Future experiments and analysis in support of this hypothesis will determine 1) the genomic sequence of the polynucleotide molecules producing the SARS-CoV-2-like antigens in the laboratory rats using next-generation sequencing technology, 2) the ability of Nephrite-Jade amulets to prevent lethal COVID-19-like disease and associated SARS-CoV-2-like infection in laboratory rats in our colony during the equinoctial period. . .

Check out the paper’s bizarre “graphical abstract”, which is reproduced below.

Maybe Gwyneth Paltrow’s jade vagina eggs had something to them after all! Well, I will let the experimenters fit the rats with tiny jade amulets and see if they work. I’m betting not. However, in support of their hypothesis, I sometimes wear pounamu (nephrite shapes on necklaces) that I got in New Zealand (they’re a traditional Maori decoration), and I haven’t gotten Covid yet. Maybe we could do the experiment now with the many people in New Zealand, both white and Maori, who wear pounamu. Those who wear amulets should get covid far less often.

Of course Retraction Watch had to feature this paper, and so it did in the article below (click on the screenshot).

The site reproduces some baffled tweets by other scientists, and then inquired of the paper’s first author, Moses Turkle Bility:

We asked Moses Turkle Bility, a Pitt professor who is listed as corresponding author of the paper, whether he in fact wrote it. He confirmed that he did:

…I kindly suggest you read the article and examine the evidence provided. I also suggest you read the history of science and how zealots have consistently attempted to block and ridicule novel ideas that challenge the predominant paradigm from individuals that are deem [sic] not intelligent enough. I [sic] not surprised that this article has elicited angry responses. Clearly the idea that a black scientist can provide a paradigm shifting idea offends a lot of individuals. I’ll be very candid with you; my skin color has no bearing on my intelligence.

If you have legitimate concerns about the article and wish to discuss, I’ll address; however, I will not tolerate racism or intellectual intolerance targeted at me.

Every quack fancies themselves a Galileo, though most quacks are simply quacks. And there was no racism.

We asked Bility for evidence that “Nephrite-Jade amulets, a calcium-ferromagnesian silicate, may prevent COVID-19,” and whether promoting non-evidence-based interventions during a pandemic was a good idea. His non-answer:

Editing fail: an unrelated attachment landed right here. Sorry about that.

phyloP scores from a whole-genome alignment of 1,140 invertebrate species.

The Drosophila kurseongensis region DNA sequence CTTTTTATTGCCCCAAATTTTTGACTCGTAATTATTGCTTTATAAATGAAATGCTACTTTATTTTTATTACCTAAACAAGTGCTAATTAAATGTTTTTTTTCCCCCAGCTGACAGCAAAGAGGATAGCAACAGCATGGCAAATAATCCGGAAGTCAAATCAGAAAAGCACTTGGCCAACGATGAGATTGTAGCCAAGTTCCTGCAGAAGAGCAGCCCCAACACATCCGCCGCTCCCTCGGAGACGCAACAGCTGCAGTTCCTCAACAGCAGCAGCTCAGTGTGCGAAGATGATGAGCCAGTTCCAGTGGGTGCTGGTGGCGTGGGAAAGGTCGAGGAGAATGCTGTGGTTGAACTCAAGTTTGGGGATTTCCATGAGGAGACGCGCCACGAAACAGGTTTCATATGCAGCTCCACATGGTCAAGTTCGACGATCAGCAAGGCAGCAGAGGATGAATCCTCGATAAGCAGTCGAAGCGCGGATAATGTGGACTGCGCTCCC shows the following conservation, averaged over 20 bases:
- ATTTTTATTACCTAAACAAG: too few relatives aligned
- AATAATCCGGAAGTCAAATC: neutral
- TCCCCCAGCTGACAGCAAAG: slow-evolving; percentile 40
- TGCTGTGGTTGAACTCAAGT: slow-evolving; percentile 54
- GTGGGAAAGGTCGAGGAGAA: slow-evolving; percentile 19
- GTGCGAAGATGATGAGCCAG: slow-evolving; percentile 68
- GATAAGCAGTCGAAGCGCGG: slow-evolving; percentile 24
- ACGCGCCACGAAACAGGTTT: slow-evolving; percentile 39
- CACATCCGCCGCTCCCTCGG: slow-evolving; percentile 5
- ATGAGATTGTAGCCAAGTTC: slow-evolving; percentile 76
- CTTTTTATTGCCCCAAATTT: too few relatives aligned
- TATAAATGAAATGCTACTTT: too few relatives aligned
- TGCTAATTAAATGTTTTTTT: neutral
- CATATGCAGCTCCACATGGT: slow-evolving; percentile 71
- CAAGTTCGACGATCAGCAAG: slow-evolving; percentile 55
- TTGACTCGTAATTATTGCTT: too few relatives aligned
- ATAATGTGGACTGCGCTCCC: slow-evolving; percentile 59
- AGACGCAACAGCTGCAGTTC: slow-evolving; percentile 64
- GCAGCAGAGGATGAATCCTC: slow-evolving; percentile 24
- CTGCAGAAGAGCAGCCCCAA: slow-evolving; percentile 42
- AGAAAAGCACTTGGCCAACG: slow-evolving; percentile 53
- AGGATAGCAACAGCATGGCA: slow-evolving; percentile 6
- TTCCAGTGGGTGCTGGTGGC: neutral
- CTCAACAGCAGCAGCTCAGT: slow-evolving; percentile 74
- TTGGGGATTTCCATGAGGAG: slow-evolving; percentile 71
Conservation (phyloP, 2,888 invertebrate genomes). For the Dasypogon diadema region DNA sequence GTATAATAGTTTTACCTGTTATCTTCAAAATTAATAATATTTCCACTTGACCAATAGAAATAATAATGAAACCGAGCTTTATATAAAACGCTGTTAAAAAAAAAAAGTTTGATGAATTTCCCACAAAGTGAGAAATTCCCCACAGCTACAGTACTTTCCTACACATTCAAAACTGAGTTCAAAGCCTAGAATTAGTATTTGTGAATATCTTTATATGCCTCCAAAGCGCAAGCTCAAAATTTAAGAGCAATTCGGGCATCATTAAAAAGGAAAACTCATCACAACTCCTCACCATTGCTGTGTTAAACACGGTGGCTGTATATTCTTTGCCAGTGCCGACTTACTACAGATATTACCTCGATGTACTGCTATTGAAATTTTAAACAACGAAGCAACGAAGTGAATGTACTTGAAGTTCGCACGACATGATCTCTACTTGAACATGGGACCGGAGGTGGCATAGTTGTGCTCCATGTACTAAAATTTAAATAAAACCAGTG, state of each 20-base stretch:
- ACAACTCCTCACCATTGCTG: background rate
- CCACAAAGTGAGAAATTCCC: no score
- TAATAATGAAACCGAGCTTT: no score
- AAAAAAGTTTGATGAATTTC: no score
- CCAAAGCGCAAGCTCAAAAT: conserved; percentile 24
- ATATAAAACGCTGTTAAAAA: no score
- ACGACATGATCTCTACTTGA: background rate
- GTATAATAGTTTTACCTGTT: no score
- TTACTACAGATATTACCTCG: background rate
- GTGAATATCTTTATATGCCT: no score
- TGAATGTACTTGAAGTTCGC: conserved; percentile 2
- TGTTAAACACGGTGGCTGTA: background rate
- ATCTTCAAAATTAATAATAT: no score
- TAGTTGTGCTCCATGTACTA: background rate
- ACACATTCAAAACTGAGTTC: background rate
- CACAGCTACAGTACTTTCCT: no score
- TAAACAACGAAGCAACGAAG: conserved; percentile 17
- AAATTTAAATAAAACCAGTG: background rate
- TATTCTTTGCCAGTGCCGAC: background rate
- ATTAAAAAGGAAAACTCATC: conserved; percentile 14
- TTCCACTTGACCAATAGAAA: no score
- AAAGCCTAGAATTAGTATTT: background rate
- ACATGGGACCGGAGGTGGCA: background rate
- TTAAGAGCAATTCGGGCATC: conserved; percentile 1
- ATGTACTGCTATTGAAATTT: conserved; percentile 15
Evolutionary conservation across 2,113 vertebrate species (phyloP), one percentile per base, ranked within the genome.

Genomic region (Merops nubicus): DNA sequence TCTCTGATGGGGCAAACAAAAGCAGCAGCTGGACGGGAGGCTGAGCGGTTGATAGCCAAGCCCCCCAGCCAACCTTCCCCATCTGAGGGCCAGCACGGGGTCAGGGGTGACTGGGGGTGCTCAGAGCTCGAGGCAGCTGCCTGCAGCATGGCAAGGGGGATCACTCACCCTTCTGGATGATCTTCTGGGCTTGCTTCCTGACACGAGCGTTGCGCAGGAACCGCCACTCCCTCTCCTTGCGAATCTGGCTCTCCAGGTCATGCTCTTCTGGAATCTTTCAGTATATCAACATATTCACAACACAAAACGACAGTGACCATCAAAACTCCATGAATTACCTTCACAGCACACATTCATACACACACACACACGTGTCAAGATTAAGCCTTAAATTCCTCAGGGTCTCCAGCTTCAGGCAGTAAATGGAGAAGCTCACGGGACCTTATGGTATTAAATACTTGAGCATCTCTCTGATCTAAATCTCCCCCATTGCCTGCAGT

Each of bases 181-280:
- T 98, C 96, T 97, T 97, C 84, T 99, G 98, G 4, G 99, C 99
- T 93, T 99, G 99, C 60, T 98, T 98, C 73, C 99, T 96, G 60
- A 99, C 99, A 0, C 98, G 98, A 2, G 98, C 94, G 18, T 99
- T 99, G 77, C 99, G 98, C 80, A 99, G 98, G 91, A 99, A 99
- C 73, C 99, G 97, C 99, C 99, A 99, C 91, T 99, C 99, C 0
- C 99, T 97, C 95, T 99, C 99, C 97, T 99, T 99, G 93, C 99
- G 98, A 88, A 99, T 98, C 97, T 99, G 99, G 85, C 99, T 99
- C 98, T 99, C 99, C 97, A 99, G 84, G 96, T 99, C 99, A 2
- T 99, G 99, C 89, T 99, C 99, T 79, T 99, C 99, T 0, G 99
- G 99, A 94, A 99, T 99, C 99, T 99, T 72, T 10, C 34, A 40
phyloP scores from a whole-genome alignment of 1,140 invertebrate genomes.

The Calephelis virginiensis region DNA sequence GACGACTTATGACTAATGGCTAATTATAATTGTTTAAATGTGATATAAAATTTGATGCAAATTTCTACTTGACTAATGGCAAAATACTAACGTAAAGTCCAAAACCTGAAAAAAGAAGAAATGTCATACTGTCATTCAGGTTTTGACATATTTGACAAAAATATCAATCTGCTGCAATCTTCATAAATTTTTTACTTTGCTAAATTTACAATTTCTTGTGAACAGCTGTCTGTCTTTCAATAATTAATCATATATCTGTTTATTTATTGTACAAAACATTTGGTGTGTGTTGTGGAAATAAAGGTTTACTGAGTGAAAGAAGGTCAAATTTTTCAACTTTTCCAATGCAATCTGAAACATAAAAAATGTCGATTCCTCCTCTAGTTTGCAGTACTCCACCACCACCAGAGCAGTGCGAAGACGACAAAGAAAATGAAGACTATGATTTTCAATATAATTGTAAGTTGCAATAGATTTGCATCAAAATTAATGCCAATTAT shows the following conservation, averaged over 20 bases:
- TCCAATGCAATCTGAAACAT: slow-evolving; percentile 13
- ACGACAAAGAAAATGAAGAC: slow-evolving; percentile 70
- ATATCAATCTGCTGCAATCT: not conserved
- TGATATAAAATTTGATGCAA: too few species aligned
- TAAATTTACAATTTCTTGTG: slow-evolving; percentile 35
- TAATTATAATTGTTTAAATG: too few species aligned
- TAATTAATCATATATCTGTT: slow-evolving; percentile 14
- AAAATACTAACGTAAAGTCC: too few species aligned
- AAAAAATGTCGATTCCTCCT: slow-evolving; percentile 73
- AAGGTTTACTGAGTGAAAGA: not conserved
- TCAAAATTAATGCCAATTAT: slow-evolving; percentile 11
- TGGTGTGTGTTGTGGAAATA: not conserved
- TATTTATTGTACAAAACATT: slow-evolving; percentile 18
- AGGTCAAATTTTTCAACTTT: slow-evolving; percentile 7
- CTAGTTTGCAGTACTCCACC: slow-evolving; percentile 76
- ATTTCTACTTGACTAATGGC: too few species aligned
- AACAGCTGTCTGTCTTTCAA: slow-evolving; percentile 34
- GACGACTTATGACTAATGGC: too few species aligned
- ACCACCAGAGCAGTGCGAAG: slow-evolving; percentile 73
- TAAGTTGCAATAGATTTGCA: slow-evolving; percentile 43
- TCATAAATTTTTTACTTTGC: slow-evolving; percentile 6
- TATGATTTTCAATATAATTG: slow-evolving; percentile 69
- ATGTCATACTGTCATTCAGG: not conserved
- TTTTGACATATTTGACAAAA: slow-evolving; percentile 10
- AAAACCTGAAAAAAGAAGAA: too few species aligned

Dear Dr. Oransky, please read and understand the article in its entirety, before you make a hasty decision. If I may speculate, you neither understand quantum physics nor spin chemistry; you are making a hasting [sic] decision based on your knowledge of the classical theories that dominate the biological sciences. Also, certainly you being a white male offers you the privilege to think that you have the right to determine who can propose ideas that challenges a dominant paradigm. Other cultures are not primitive, and people of color and indigenous people are not intellectually inferior. Before you jump to conclusions about this article, I suggest you understand quantum physics, and spin chemistry, and how it differs from classical theories, and then read my article. 

The author, who is black, is clearly defensive, and is blaming criticism on his race. But the insanity of this paper has nothing to do with race; it has to do with whether good science is being done, and it doesn’t look like it to me.

Finally, Retraction Watch went to Elsevier, whom I don’t like anyway because they’re price-gougers. And they defended the paper!

We’ve also asked Jay Gan, of the University of California, Riverside, and co-editor-in-chief of the journal, how it came to be published. Gan told us that Damià Barceló, the other editor in chief of the journal, handled the submission. Barceló told us:

The paper went through our standard reviewing process. It was  reviewed by two expert reviewers and only after  several revisions with the agreement of the reviewers it was accepted.

Well, lots of dumb papers get published, though relatively more of them in the humanities than in the sciences. This paper won’t do much harm to science or medicine, but it may damage the careers of its authors unless, by a million-to-one chance, they’re right. And certainly Elsevier doesn’t come out looking good on this one.